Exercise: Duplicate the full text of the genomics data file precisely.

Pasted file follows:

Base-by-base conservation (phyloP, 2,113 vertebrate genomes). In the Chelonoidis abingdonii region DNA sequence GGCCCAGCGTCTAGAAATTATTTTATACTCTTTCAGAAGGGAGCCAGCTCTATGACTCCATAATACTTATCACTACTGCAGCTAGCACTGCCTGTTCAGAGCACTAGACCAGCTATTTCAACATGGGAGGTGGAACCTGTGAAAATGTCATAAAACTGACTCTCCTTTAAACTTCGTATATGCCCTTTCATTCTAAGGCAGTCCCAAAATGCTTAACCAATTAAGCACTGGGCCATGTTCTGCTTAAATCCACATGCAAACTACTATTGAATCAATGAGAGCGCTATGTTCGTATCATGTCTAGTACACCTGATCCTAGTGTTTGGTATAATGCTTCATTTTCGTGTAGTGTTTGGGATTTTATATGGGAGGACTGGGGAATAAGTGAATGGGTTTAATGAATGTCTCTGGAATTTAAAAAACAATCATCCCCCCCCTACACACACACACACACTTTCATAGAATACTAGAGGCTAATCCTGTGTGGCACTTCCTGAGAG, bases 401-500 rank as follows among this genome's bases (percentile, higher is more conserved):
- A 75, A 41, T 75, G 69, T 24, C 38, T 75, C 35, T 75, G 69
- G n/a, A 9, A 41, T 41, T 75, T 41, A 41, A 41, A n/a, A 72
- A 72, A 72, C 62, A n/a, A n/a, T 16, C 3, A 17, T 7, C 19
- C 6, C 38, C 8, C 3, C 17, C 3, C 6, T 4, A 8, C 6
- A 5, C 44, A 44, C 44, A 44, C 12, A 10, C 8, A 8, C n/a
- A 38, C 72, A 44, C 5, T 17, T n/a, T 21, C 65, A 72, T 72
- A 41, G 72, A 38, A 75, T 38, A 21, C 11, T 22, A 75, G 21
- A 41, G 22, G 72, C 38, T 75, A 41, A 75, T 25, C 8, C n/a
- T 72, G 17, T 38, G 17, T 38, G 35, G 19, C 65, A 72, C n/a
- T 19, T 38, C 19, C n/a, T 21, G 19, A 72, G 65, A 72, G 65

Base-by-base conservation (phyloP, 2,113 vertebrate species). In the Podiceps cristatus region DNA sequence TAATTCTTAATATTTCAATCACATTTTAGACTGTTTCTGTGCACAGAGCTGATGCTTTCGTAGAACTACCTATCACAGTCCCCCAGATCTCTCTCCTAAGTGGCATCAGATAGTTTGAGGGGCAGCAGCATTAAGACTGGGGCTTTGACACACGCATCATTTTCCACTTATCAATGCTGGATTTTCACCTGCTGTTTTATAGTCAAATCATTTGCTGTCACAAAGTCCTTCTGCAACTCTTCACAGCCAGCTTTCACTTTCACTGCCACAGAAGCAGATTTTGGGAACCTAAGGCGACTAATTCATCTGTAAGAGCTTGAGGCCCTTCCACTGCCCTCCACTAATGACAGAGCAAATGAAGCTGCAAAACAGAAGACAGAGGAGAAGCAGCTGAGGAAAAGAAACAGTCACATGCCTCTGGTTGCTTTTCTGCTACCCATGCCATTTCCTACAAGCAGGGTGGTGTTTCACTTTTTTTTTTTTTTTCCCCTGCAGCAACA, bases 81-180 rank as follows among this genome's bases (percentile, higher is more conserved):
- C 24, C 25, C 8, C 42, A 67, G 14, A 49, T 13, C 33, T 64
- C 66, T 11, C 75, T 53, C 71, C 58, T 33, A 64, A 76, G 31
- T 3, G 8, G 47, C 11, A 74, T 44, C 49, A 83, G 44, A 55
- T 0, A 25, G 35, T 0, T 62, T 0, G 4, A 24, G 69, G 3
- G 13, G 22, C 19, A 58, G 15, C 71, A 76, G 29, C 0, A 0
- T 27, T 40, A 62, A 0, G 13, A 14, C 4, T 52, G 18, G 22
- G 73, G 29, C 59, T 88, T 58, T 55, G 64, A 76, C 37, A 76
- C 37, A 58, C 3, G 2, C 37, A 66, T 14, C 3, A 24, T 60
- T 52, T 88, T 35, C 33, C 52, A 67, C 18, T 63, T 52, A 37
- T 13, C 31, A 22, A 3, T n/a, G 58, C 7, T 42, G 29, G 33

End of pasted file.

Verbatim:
Base-by-base conservation (phyloP, 2,113 vertebrate genomes). In the Chelonoidis abingdonii region DNA sequence GGCCCAGCGTCTAGAAATTATTTTATACTCTTTCAGAAGGGAGCCAGCTCTATGACTCCATAATACTTATCACTACTGCAGCTAGCACTGCCTGTTCAGAGCACTAGACCAGCTATTTCAACATGGGAGGTGGAACCTGTGAAAATGTCATAAAACTGACTCTCCTTTAAACTTCGTATATGCCCTTTCATTCTAAGGCAGTCCCAAAATGCTTAACCAATTAAGCACTGGGCCATGTTCTGCTTAAATCCACATGCAAACTACTATTGAATCAATGAGAGCGCTATGTTCGTATCATGTCTAGTACACCTGATCCTAGTGTTTGGTATAATGCTTCATTTTCGTGTAGTGTTTGGGATTTTATATGGGAGGACTGGGGAATAAGTGAATGGGTTTAATGAATGTCTCTGGAATTTAAAAAACAATCATCCCCCCCCTACACACACACACACACTTTCATAGAATACTAGAGGCTAATCCTGTGTGGCACTTCCTGAGAG, bases 401-500 rank as follows among this genome's bases (percentile, higher is more conserved):
- A 75, A 41, T 75, G 69, T 24, C 38, T 75, C 35, T 75, G 69
- G n/a, A 9, A 41, T 41, T 75, T 41, A 41, A 41, A n/a, A 72
- A 72, A 72, C 62, A n/a, A n/a, T 16, C 3, A 17, T 7, C 19
- C 6, C 38, C 8, C 3, C 17, C 3, C 6, T 4, A 8, C 6
- A 5, C 44, A 44, C 44, A 44, C 12, A 10, C 8, A 8, C n/a
- A 38, C 72, A 44, C 5, T 17, T n/a, T 21, C 65, A 72, T 72
- A 41, G 72, A 38, A 75, T 38, A 21, C 11, T 22, A 75, G 21
- A 41, G 22, G 72, C 38, T 75, A 41, A 75, T 25, C 8, C n/a
- T 72, G 17, T 38, G 17, T 38, G 35, G 19, C 65, A 72, C n/a
- T 19, T 38, C 19, C n/a, T 21, G 19, A 72, G 65, A 72, G 65

Base-by-base conservation (phyloP, 2,113 vertebrate species). In the Podiceps cristatus region DNA sequence TAATTCTTAATATTTCAATCACATTTTAGACTGTTTCTGTGCACAGAGCTGATGCTTTCGTAGAACTACCTATCACAGTCCCCCAGATCTCTCTCCTAAGTGGCATCAGATAGTTTGAGGGGCAGCAGCATTAAGACTGGGGCTTTGACACACGCATCATTTTCCACTTATCAATGCTGGATTTTCACCTGCTGTTTTATAGTCAAATCATTTGCTGTCACAAAGTCCTTCTGCAACTCTTCACAGCCAGCTTTCACTTTCACTGCCACAGAAGCAGATTTTGGGAACCTAAGGCGACTAATTCATCTGTAAGAGCTTGAGGCCCTTCCACTGCCCTCCACTAATGACAGAGCAAATGAAGCTGCAAAACAGAAGACAGAGGAGAAGCAGCTGAGGAAAAGAAACAGTCACATGCCTCTGGTTGCTTTTCTGCTACCCATGCCATTTCCTACAAGCAGGGTGGTGTTTCACTTTTTTTTTTTTTTTCCCCTGCAGCAACA, bases 81-180 rank as follows among this genome's bases (percentile, higher is more conserved):
- C 24, C 25, C 8, C 42, A 67, G 14, A 49, T 13, C 33, T 64
- C 66, T 11, C 75, T 53, C 71, C 58, T 33, A 64, A 76, G 31
- T 3, G 8, G 47, C 11, A 74, T 44, C 49, A 83, G 44, A 55
- T 0, A 25, G 35, T 0, T 62, T 0, G 4, A 24, G 69, G 3
- G 13, G 22, C 19, A 58, G 15, C 71, A 76, G 29, C 0, A 0
- T 27, T 40, A 62, A 0, G 13, A 14, C 4, T 52, G 18, G 22
- G 73, G 29, C 59, T 88, T 58, T 55, G 64, A 76, C 37, A 76
- C 37, A 58, C 3, G 2, C 37, A 66, T 14, C 3, A 24, T 60
- T 52, T 88, T 35, C 33, C 52, A 67, C 18, T 63, T 52, A 37
- T 13, C 31, A 22, A 3, T n/a, G 58, C 7, T 42, G 29, G 33